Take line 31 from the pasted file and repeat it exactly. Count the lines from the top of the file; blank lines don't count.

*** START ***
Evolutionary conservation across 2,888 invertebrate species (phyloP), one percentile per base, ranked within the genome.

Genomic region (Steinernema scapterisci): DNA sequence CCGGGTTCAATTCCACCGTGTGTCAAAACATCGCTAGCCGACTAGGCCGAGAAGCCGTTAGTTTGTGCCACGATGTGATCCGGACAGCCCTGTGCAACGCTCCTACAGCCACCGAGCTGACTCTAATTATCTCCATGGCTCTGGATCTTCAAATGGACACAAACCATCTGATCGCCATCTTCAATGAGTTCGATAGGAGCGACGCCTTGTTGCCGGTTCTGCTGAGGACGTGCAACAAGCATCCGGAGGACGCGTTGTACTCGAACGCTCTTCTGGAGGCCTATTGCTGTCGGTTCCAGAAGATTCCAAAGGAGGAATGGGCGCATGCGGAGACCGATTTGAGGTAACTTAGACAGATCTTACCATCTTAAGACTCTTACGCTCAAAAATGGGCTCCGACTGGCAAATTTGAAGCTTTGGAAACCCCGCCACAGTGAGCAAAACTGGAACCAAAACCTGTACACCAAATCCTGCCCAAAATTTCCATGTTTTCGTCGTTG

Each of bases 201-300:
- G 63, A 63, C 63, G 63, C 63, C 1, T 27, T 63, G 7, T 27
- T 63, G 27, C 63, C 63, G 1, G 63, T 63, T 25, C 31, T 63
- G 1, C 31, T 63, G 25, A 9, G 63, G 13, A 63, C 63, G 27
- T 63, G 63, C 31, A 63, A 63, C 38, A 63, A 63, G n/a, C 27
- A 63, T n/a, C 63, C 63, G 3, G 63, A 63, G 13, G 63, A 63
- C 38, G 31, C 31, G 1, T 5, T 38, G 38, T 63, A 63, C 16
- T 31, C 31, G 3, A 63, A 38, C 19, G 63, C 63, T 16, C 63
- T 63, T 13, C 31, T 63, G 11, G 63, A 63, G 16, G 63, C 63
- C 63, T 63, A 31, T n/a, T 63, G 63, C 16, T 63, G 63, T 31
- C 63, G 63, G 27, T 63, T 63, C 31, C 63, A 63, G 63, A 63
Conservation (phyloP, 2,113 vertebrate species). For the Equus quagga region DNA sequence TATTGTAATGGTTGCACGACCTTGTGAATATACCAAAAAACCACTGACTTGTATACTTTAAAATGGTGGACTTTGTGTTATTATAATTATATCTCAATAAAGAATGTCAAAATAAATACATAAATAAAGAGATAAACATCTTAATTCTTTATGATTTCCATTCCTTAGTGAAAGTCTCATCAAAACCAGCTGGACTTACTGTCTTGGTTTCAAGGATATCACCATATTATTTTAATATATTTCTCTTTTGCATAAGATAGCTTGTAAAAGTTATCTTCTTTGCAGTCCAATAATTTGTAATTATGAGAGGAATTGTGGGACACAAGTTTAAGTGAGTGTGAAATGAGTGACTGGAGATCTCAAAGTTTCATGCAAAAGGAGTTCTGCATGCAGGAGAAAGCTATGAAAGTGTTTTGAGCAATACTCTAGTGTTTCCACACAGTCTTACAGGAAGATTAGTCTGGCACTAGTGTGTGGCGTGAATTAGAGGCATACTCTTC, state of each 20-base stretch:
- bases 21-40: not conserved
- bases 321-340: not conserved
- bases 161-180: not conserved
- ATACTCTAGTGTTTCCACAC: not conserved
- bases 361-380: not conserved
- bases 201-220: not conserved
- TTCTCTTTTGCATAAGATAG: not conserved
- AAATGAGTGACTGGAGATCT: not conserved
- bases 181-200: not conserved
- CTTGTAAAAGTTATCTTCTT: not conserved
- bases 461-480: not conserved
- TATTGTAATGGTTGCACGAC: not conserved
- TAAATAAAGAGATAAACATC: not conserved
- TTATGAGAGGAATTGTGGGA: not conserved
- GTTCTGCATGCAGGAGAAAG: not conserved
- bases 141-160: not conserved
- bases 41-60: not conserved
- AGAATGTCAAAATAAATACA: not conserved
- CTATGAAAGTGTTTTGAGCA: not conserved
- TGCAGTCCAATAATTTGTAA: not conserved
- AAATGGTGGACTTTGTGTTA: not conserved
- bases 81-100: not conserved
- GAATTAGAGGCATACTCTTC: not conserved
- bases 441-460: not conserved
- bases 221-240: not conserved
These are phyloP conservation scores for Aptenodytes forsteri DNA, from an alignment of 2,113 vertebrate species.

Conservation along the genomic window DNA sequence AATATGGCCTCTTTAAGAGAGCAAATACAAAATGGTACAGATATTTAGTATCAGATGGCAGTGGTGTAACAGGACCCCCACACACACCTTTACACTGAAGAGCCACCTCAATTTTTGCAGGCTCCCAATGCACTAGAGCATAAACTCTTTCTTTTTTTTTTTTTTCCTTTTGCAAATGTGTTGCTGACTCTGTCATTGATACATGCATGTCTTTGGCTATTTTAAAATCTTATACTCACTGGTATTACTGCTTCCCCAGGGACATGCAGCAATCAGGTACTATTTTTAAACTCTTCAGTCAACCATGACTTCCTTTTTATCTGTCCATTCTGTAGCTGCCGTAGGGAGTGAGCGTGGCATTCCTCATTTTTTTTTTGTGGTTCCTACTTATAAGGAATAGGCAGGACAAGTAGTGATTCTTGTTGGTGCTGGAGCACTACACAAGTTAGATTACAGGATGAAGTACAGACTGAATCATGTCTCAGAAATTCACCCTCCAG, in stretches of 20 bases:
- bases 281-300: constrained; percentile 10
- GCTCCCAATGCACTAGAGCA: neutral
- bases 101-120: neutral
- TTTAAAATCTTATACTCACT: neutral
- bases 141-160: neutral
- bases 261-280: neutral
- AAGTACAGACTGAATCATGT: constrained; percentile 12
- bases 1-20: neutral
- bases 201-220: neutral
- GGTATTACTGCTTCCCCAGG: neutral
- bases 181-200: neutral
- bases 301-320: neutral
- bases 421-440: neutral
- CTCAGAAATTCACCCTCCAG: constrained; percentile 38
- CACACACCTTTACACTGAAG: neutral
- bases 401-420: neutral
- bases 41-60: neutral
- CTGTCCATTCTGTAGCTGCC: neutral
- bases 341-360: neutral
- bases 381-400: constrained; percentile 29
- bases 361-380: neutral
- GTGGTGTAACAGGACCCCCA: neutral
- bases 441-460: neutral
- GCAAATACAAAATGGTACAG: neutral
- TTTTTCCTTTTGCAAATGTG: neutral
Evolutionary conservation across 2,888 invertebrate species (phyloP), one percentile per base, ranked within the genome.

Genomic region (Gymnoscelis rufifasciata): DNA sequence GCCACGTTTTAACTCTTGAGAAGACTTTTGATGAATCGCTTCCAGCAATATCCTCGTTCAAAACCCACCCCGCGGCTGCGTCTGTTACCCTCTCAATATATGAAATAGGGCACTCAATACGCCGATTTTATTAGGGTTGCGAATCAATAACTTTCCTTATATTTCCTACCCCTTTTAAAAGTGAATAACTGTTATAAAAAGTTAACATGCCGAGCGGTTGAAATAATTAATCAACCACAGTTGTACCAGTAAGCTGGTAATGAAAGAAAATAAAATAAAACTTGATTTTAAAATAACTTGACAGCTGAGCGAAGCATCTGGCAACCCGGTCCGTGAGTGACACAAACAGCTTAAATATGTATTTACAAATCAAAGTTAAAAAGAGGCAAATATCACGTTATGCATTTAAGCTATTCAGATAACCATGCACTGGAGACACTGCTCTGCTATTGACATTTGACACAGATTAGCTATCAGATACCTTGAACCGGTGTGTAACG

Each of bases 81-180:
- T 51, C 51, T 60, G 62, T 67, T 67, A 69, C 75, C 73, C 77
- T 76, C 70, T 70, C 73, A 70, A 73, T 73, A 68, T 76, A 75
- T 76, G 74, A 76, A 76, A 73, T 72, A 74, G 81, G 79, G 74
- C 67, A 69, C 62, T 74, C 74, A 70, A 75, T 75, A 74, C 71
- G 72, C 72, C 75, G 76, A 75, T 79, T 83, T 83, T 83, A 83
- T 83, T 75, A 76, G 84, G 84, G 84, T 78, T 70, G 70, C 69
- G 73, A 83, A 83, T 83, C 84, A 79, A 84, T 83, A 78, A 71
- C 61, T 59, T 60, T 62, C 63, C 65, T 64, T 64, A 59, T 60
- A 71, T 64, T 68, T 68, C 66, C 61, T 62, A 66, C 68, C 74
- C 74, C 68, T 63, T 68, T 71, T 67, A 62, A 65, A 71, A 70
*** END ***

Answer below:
- bases 41-60: not conserved